This wine is actually what kicked off the idea for “Strangers in a Strange Land.” The Mi Neno is partly fermented under flor, which is very exciting. Nerd alert. “Flor,” as my friend Talia Baiocchi writes in her book Sherry is “the layer of yeast that naturally grows on the surface of [sherry].” All wines need yeast to ferment. At Patron Saint, we seek wines made with native yeasts, meaning yeasts that occur naturally, as opposed to cultivated yeasts, which many conventional winemakers introduce to control consistency. Here’s the thing though: Sherry is produced in the Sherry Triangle. In Andalucia. In Spain. That, my friends, is not Chile. Flor is magical because it grows in one particular place and sets sherry apart from all other wines in the world. The fact that Paco is making wines under flor in a different hemisphere on the other side of the equator is magnificent.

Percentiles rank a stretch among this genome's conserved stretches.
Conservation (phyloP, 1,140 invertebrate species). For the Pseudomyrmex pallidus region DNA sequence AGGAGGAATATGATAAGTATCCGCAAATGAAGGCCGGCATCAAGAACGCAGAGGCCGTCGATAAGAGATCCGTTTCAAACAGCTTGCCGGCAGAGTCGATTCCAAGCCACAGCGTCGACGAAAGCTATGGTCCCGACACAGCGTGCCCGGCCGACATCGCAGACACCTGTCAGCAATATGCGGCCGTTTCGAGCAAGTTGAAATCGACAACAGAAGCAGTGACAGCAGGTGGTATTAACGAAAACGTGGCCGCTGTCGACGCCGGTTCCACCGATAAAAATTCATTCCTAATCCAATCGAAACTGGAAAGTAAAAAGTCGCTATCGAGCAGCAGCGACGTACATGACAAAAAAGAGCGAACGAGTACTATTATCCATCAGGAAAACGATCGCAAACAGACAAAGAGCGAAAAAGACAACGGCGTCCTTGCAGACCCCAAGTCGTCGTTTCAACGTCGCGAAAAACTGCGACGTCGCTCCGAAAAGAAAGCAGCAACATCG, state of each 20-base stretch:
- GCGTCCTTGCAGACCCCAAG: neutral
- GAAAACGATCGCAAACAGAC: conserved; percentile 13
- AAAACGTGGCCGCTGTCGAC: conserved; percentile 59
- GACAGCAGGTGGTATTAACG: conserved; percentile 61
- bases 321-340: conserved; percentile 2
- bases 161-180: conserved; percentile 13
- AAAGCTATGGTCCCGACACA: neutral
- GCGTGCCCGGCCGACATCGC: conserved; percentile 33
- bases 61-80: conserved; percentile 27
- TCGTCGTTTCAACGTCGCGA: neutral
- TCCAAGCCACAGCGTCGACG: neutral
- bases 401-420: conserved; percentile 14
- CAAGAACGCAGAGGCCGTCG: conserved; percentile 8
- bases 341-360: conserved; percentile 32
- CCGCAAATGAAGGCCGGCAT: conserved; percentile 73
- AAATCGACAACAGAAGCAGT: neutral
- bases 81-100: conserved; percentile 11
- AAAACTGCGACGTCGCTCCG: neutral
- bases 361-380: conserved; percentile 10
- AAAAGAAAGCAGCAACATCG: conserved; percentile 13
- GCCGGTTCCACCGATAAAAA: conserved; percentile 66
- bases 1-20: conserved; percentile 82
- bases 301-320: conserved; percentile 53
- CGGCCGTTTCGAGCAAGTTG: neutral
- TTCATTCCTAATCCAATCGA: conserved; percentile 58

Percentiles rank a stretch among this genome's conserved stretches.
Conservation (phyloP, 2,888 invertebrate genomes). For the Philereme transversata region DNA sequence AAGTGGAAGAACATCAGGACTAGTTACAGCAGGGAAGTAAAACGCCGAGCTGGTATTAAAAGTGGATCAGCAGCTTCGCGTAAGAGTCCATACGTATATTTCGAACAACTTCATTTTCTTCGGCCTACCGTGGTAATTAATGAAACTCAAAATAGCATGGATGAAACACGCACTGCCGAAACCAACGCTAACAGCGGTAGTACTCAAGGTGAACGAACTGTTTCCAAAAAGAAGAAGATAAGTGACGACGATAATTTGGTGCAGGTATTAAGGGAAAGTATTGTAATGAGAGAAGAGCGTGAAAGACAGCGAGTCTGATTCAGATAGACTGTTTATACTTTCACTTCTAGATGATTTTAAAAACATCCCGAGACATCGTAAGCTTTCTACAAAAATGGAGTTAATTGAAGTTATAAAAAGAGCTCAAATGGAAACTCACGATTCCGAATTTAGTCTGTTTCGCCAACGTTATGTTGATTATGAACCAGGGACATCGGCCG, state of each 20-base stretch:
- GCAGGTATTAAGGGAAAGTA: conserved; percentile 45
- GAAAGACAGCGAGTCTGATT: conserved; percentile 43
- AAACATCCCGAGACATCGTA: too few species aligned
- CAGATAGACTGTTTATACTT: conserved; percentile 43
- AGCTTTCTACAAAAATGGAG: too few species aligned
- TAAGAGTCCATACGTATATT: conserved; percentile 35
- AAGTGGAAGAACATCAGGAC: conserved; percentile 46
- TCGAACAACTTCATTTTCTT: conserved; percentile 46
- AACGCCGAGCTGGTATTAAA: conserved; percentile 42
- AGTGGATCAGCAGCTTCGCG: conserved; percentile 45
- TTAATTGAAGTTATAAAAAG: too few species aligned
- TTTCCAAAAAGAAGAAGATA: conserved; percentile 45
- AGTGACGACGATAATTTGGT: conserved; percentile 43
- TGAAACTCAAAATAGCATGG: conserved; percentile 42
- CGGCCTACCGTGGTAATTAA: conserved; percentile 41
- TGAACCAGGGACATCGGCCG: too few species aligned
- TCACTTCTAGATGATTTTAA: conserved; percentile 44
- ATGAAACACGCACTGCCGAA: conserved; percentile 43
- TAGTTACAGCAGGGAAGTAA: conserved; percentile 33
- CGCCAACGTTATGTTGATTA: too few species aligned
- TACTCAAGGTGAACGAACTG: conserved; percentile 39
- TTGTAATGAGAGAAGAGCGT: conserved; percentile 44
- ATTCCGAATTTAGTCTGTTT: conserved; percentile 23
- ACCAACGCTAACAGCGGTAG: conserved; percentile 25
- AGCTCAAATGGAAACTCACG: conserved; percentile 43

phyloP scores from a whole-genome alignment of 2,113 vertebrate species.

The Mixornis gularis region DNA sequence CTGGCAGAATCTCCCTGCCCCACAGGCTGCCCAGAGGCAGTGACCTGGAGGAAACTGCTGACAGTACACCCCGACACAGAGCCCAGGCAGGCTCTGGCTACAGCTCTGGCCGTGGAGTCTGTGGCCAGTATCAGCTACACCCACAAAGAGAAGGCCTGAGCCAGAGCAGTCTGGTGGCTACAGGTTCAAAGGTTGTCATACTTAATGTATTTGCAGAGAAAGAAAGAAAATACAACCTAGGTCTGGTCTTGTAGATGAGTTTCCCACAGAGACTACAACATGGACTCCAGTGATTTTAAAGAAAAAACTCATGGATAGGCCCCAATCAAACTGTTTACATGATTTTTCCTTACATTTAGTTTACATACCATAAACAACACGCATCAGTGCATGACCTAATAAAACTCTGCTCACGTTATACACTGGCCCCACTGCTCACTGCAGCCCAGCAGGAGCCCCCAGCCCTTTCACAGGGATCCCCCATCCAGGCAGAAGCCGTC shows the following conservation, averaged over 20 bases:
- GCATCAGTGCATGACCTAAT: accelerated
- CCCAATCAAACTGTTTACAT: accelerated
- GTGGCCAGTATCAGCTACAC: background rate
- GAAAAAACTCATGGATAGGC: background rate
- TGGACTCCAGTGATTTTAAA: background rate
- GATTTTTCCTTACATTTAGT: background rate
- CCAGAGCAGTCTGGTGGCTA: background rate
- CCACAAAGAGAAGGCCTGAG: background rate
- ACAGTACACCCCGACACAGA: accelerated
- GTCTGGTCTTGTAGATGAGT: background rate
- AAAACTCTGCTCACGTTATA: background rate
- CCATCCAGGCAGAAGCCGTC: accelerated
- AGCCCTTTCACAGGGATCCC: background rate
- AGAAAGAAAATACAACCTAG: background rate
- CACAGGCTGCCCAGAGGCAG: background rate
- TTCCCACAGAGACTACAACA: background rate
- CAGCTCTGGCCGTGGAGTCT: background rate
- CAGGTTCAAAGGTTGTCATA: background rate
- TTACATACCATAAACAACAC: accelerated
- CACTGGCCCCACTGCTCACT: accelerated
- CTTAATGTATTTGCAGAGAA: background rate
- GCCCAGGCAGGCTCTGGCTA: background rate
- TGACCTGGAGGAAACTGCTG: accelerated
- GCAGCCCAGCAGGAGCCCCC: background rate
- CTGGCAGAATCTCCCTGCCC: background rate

I’m drinking a glass of this wine right now, and I hope you’ll keep an open mind when trying yours: The reason sherry has such a particular flavor—super dry, sometimes saline, sometimes nutty—is thanks to flor. It eats up all the sugars and leaves behind incredibly dry minerality. In this corinto, it’s almonds, withered apple, freeze-dried banana, and a brisk crispness that I find addictive. As Paco says: “It’s not a big, profound wine, but it’s pure. For me, it’s a wine you don’t know if you’re liking it or not, but it seduces you in the end.” 

Try it with a pot of brothy beans, pork chops and greens, or an aperitivo spread of conservas, salumi, and olives. 

Iraui "Giallo" 2020, Shasta-Cascade, California